How the brain delays temptation for future rewards
A specific area of the brain—the hippocampus—may hold the answer to the question of why some people are better able to resist temptation than others.
In a new study, published in the journal PLOS Biology, researchers from the Brain and Spine Institute in Paris examined the relationship between the hippocampus and the ability to choose long-term satisfaction over immediate rewards.
Researchers conducted a series of experiments on volunteers using both immediate rewards and future rewards. Immediate rewards were presented as pictures, while the future rewards were presented as text, in order to make the participants have to “imagine” the future reward.
The same series of experiments were then conducted on volunteers who had damage in their hippocampus—the area of the brain involved in making memories and which is crucial to making decisions about immediately accepting and delaying rewards.
Results showed that the participants without hippocampus damage were able to resist temptation and select future rewards, and this ability was linked to the amount of activity in the hippocampus. However, participants with hippocampus damage tended to choose immediate rewards when future rewards had to be imagined.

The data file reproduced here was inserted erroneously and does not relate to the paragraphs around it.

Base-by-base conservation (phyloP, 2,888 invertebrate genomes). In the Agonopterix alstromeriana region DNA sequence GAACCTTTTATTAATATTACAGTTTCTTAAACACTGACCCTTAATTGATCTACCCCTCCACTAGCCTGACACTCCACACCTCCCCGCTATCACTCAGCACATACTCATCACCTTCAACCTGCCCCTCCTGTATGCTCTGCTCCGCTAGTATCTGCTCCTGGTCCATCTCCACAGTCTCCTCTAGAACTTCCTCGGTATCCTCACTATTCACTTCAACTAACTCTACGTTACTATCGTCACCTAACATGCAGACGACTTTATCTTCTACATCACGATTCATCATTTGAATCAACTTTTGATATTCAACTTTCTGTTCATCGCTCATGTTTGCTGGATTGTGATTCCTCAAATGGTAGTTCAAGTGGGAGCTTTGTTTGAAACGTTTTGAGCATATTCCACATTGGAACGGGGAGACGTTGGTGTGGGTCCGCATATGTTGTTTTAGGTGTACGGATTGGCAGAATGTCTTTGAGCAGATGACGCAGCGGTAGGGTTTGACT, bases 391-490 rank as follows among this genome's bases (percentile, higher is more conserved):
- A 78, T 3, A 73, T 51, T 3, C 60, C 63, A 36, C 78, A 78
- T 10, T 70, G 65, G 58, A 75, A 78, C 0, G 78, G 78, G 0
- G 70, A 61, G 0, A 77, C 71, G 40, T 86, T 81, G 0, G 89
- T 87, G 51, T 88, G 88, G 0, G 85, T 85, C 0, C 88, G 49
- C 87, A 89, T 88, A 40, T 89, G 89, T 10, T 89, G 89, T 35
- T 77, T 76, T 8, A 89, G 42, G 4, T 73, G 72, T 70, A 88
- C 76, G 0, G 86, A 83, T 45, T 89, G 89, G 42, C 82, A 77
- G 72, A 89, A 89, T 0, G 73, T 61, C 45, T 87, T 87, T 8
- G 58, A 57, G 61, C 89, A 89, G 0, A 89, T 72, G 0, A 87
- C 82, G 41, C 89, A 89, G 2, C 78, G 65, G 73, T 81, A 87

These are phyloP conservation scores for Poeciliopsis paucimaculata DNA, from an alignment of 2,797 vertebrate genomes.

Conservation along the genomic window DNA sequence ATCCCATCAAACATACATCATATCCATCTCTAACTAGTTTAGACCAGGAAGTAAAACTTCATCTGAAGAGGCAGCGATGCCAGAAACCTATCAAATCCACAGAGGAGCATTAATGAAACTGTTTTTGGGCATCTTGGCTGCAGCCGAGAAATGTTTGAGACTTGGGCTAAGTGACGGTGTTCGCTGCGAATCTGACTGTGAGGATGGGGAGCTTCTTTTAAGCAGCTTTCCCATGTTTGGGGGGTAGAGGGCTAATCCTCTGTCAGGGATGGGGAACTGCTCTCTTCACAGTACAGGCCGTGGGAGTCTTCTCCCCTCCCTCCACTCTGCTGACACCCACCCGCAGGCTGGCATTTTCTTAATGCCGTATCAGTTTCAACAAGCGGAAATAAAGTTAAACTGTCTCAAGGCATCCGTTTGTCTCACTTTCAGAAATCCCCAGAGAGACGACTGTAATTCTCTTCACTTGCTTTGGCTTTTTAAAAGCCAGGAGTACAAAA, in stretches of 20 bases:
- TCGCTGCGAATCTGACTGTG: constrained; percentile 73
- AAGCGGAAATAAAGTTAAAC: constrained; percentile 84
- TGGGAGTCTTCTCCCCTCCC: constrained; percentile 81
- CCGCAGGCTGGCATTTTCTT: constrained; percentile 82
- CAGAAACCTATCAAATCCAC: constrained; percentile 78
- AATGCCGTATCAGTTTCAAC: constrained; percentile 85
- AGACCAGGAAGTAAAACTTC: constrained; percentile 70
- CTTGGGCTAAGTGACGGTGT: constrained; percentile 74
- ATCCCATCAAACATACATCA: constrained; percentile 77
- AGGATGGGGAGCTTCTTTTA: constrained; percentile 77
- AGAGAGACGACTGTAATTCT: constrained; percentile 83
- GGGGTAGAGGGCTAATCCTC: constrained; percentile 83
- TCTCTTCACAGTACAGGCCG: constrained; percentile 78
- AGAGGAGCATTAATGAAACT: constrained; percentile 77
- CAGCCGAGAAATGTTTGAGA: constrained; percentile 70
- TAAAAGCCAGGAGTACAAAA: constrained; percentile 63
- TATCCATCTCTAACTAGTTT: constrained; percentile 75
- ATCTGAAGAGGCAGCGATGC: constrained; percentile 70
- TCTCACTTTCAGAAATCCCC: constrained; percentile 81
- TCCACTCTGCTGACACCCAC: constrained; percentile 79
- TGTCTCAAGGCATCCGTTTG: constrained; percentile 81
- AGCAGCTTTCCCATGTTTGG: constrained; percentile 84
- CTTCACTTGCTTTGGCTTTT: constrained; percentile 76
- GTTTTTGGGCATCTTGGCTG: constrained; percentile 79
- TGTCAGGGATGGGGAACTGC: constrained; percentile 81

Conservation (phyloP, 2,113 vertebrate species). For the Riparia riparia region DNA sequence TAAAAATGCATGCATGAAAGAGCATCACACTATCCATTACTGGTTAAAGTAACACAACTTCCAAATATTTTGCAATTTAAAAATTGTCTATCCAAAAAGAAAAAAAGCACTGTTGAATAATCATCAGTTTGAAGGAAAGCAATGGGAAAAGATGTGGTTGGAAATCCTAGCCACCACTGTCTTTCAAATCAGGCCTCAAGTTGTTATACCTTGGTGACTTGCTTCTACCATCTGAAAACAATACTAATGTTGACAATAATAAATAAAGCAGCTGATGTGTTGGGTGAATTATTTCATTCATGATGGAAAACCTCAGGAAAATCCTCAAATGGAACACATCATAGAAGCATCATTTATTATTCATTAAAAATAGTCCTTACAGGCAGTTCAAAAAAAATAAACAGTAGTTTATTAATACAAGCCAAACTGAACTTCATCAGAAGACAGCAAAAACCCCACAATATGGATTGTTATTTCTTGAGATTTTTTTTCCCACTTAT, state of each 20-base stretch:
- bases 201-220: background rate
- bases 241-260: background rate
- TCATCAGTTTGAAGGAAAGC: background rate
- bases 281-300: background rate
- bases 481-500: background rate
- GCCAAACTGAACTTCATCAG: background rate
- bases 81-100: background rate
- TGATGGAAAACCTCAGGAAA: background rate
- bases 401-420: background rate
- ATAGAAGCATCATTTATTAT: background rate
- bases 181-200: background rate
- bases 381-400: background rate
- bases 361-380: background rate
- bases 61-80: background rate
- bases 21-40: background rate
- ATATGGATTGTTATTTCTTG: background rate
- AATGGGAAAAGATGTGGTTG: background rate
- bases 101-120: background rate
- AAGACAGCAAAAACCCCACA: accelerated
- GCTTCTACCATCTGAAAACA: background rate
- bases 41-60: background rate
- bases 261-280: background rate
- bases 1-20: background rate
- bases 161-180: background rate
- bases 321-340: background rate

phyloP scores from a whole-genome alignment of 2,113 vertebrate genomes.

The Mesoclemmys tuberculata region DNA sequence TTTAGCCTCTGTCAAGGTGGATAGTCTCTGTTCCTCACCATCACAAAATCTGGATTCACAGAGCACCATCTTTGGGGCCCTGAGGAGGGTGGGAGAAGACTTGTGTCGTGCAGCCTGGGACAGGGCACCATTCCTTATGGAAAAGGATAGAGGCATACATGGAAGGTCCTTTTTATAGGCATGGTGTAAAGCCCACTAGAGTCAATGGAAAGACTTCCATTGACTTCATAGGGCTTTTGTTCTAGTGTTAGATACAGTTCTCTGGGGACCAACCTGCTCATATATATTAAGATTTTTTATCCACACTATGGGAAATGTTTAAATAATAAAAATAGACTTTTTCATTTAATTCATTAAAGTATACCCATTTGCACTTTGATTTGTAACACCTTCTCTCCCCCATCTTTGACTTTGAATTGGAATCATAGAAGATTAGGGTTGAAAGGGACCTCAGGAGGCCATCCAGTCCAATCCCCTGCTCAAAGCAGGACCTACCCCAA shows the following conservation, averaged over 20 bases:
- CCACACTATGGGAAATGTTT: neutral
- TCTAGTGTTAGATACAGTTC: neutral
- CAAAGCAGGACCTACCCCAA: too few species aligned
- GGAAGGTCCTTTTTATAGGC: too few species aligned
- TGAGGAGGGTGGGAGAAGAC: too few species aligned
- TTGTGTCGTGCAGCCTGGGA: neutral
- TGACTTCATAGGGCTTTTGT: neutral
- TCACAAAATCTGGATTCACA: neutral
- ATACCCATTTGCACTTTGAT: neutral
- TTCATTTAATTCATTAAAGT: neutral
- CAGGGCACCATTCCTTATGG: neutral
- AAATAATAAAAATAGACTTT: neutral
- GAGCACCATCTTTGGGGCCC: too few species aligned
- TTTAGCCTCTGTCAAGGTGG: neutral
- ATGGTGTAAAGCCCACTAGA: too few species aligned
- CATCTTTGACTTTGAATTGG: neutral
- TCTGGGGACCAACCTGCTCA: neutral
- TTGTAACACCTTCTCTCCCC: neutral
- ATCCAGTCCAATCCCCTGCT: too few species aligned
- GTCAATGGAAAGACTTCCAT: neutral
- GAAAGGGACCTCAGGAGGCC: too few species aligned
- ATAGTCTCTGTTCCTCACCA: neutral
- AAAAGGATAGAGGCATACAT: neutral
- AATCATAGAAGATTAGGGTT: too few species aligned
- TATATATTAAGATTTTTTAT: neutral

Findings suggest that the hippocampus does not only provide clues to memory problems, but it also plays a role in people’s decisions to either make goals for long-term rewards versus immediate rewards.
Why each human face is unique
The unique characteristics of your face can be attributed to certain DNA sequences, according to new research published in the journal _Science. _
Scientists have known that genetics play a role in hereditary physical characteristics, but this study provides insight into the process by which DNA “fine-tunes” genetics and makes some people resemble each other and not others.
In the study, researchers examined the role of gene enhancers in the facial development of mice.
Scientists at the U.S. Department of Energy’s Lawrence Berkeley National Laboratory identified more than 4,000 gene-enhancing DNA sequences, which they predicted to play a role in fine-tuning genes involved in facial development. The researchers were then able to create maps of the gene enhancers by pin-pointing their location in the mice.
Knowing about these gene enhancers, their exact location in the human genome and their activity patterns in facial development may lead to a better understanding of the connection between genetics and development of the human face, researchers said.
Researchers are planning further research to search for mutations of gene enhancers in humans who have certain facial birth defects.
More young people suffering strokes
The prevalence of strokes is increasing among younger and middle-aged people and shows a shift in the trend of strokes traditionally occurring in people over the age of 65, according to new research.
The new study is the first of its kind to compare incidence and impacts of stroke among countries on a global scale.